Tough Interrogations Worked

We should praise the Obama administration, the CIA and especially our armed forces for the operation that killed Osama bin Laden.

But we should not forget what made the operation possible: President Bush's counterterrorism policies. Obama administration sources confirm that the coercive interrogation of three al-Qaeda leaders identified the courier who led the CIA to bin Laden.

USA TODAY's editorial page and other critics of enhanced interrogation do not understand the nature of intelligence operations, which aim solely to prevent attacks on the U.S.

Under Bush, the CIA subjected 9/11 mastermind Khalid Sheikh Mohammed and two other al-Qaeda commanders, Abu Faraj al-Libi and Hassan Ghul, to coercive interrogation methods. Just because Mohammed and al-Libi tried to deflect attention from the courier doesn't undermine the success of interrogation. Their efforts to mislead, when compared with other interrogations, raised red flags. Information from all sources, when pulled together into a mosaic of intelligence, can snap the right targets into focus. In the days after 9/11, no president could afford to foreswear methods that were legal, even though tough, on the mistaken belief that anything beyond questioning amounts to "torture."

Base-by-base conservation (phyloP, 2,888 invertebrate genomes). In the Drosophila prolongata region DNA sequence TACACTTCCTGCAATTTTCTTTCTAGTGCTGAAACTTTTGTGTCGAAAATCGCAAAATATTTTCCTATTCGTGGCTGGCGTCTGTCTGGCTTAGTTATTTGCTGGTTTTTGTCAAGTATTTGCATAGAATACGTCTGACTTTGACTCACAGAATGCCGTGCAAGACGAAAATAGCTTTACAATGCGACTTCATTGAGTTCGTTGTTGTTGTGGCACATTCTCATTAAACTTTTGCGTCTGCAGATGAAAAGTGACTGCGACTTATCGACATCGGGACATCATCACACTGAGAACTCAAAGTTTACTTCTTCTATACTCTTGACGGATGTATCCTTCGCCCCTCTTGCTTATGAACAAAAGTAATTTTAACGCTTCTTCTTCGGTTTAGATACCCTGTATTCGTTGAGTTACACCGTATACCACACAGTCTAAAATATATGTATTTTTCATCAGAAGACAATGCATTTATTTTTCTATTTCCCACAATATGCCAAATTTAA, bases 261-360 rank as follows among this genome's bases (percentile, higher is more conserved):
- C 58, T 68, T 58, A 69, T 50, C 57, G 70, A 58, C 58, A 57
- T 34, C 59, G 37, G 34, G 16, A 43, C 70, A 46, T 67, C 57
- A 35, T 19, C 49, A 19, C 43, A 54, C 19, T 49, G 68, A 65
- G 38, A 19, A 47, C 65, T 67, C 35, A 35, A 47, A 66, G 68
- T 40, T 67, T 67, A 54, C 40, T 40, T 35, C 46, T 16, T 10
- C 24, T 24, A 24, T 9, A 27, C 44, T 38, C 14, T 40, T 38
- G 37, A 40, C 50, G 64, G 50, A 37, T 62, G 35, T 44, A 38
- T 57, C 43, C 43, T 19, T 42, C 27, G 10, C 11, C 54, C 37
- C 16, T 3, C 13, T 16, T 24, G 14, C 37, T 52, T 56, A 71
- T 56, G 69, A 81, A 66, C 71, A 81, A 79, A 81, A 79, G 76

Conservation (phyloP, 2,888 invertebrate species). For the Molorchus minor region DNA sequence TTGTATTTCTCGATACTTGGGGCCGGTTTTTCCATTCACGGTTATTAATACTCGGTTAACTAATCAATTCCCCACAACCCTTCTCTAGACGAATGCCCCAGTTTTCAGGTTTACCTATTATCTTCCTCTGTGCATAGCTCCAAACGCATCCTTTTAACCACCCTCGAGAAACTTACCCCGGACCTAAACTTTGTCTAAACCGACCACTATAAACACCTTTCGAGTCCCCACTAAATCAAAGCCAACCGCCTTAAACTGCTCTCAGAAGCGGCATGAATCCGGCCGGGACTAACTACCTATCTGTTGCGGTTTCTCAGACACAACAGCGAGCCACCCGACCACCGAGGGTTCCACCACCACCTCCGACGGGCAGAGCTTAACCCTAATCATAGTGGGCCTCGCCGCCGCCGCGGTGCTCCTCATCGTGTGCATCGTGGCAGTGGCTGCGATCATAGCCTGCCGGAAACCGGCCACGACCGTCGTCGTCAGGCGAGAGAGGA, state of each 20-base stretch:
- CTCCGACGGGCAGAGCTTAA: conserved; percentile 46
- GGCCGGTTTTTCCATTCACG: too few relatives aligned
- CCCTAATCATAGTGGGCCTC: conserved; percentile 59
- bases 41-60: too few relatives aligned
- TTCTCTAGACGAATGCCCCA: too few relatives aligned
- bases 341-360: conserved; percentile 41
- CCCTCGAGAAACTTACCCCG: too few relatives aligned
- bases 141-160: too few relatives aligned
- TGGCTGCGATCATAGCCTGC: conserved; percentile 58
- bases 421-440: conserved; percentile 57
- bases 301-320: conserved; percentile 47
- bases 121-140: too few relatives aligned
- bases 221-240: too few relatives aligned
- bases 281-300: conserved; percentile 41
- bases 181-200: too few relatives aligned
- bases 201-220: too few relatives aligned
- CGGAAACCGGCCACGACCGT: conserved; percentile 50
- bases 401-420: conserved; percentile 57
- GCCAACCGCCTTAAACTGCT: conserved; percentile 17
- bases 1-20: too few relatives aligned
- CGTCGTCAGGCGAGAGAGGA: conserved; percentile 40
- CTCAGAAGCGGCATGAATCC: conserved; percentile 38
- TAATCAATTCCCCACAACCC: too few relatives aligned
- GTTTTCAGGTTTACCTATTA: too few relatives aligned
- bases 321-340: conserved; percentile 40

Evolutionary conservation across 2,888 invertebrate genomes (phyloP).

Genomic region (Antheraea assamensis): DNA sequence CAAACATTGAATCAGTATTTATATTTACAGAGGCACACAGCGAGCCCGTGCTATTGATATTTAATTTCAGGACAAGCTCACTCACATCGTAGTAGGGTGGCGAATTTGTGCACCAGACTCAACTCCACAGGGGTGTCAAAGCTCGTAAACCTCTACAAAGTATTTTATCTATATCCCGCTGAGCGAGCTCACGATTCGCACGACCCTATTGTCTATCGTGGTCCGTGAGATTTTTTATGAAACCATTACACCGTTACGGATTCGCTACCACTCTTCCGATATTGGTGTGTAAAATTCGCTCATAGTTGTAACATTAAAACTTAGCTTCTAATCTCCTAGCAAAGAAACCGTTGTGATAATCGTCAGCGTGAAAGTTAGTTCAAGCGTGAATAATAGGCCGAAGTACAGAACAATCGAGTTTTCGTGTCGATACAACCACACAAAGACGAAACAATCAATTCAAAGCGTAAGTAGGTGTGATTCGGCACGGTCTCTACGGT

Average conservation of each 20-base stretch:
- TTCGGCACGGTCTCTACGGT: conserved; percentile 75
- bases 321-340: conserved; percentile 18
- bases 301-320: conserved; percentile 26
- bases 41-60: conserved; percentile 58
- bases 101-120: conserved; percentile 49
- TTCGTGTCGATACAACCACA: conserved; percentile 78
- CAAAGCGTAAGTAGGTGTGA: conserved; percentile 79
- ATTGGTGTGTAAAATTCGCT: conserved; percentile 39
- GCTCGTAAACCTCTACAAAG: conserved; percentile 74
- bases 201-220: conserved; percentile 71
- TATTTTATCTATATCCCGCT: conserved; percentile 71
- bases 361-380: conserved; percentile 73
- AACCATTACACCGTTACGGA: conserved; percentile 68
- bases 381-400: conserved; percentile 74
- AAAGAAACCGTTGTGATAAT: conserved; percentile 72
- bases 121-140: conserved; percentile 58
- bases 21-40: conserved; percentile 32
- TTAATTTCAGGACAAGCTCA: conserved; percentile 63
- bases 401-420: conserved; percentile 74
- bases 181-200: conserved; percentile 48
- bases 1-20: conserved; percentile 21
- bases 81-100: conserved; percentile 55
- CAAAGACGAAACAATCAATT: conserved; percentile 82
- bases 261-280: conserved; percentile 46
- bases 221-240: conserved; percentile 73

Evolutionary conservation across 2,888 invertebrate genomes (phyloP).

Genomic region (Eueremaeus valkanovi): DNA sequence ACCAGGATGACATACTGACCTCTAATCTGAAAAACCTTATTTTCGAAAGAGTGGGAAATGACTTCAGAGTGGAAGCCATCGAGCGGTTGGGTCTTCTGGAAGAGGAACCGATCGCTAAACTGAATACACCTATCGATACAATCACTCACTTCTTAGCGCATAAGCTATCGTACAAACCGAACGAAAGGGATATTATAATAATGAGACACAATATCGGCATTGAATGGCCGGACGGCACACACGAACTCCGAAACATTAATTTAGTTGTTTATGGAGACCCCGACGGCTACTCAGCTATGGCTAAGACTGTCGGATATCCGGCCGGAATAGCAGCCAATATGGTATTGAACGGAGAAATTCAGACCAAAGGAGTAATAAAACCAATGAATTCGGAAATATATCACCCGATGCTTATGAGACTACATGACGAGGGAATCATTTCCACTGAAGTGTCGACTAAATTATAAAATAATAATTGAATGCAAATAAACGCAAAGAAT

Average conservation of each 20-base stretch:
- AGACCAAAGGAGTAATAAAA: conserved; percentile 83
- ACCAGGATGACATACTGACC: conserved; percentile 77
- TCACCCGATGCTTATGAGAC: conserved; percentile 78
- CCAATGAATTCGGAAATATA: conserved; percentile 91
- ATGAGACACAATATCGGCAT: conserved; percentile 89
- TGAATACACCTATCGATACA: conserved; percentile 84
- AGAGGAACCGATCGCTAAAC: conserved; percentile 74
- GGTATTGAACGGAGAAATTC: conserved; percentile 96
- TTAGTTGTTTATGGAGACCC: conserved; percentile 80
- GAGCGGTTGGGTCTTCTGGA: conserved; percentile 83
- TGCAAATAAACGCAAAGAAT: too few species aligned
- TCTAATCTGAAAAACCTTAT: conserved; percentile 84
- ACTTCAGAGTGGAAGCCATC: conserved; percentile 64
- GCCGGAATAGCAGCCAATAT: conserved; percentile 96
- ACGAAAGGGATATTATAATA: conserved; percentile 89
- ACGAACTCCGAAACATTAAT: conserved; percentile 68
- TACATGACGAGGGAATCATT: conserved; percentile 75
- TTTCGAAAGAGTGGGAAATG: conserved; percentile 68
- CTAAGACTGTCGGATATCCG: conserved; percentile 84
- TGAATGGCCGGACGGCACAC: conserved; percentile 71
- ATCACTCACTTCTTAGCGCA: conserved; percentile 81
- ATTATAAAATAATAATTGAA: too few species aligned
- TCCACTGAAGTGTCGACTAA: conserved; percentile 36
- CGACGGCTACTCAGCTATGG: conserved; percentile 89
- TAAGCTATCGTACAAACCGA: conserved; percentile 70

Bin Laden would remain on the loose today without this information. But critics of enhanced interrogation would be content to leave bin Laden alive in Abbottabad, Pakistan, planning more attacks on the U.S., so that Mohammed and other al-Qaeda commanders could stay comfortable in U.S. prisons. Why? Because they worry about America's standing in the world.

But neither the Guantanamo prison camp nor harsh interrogations has inspired allies to leave our side, businesses to stop trading and investing here or immigrants to leave our shores. Foreign governments are all too happy to criticize in public, while privately supporting our efforts, which only protect their security, too.

Past U.S. presidents rightly didn't allow foreign opinion to dissuade them from using the most effective means to victory. Harry Truman dropped the bomb on Japan to end World War II; Abraham Lincoln allowed Sherman's destructive march through the South. Appeasing foreign opinion is no substitute for the need to make the tough decisions that will defeat a determined enemy. Even if USA TODAY has yet to learn this lesson, may our newest president soon begin.

John Yoo is a visiting scholar at AEI.

Photo by U.S. Air Force Tech. Sgt. Michael R. Holzworth

 

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